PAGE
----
In the Dante's Inferno canto I, it speaks about "those who are happy and in fire." What does that mean?

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Jamie Wheeler | College Teacher | eNotes Employee

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Virgil is speaking to Dante in the lines in question, 1.1.118-120. To understand these lines, it is useful to back up a bit, to the previous six lines.

At the end of the first Canto, Virgil is preparing his acolyte for the levels of hell he will witness. The first being the "eternal place,/where you shall hear the howls of desperation/and see the ancient spirits in their pain, as each laments his second death."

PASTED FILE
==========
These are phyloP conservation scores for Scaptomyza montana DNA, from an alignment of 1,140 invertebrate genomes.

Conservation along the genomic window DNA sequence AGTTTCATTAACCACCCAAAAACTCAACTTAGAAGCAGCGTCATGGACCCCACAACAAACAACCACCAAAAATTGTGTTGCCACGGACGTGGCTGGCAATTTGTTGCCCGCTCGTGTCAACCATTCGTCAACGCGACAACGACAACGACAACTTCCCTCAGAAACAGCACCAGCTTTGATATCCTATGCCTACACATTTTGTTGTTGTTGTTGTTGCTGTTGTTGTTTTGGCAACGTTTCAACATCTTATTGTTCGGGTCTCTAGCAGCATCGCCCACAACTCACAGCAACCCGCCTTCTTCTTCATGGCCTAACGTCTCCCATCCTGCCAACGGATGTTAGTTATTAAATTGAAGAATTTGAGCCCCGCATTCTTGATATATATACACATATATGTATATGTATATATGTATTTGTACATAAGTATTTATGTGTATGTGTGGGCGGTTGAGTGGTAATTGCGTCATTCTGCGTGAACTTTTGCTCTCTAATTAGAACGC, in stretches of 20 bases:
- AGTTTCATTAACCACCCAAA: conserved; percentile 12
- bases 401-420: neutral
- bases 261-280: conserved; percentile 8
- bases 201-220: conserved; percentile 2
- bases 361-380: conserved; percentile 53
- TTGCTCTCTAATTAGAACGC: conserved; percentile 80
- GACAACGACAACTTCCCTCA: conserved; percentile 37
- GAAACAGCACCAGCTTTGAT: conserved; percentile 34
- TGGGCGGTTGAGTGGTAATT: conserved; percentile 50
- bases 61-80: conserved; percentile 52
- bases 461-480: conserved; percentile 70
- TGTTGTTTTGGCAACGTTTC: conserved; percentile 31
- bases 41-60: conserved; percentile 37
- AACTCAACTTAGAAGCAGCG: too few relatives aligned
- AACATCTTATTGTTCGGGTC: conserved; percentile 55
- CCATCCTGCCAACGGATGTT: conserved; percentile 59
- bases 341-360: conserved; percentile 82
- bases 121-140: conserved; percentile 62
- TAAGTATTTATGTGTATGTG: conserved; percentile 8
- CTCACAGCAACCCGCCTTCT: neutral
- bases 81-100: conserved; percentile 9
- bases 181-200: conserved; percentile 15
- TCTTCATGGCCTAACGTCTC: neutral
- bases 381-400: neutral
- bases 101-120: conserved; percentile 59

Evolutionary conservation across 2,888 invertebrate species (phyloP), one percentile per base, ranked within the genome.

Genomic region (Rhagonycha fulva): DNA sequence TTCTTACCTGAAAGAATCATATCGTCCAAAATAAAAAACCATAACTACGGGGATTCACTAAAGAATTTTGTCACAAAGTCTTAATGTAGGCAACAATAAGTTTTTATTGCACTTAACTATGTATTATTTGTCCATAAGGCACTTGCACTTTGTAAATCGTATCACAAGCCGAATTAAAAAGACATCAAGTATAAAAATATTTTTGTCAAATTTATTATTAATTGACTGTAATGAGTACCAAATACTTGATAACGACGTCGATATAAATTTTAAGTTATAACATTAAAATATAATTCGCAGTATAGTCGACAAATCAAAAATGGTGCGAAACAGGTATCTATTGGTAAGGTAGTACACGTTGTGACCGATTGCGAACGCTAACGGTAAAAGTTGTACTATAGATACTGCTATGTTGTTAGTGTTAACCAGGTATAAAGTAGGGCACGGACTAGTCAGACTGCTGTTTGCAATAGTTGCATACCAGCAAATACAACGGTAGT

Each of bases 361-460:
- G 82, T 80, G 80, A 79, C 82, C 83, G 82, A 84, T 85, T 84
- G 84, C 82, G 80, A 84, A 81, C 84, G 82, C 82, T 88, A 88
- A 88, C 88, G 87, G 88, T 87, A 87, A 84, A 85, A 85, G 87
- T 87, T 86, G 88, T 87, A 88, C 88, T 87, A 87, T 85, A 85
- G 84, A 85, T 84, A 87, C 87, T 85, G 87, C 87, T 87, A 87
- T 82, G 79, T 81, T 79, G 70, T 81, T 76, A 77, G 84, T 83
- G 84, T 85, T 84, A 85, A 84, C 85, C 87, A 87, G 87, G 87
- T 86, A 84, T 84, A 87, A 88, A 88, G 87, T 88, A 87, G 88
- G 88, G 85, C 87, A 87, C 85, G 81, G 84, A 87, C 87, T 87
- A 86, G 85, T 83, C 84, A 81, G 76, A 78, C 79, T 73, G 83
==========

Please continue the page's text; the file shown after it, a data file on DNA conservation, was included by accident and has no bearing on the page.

The following lines, "and you shall see those souls who are content within the fire, for they hope to reach -- wherever that may be -- the blessed people." Unlike the first set, whose eternal doom appears to be sealed, these souls seem to have some hope of eventual escape from their torment and are biding their time while understanding that some penance in hell must be paid for their earthly sins.

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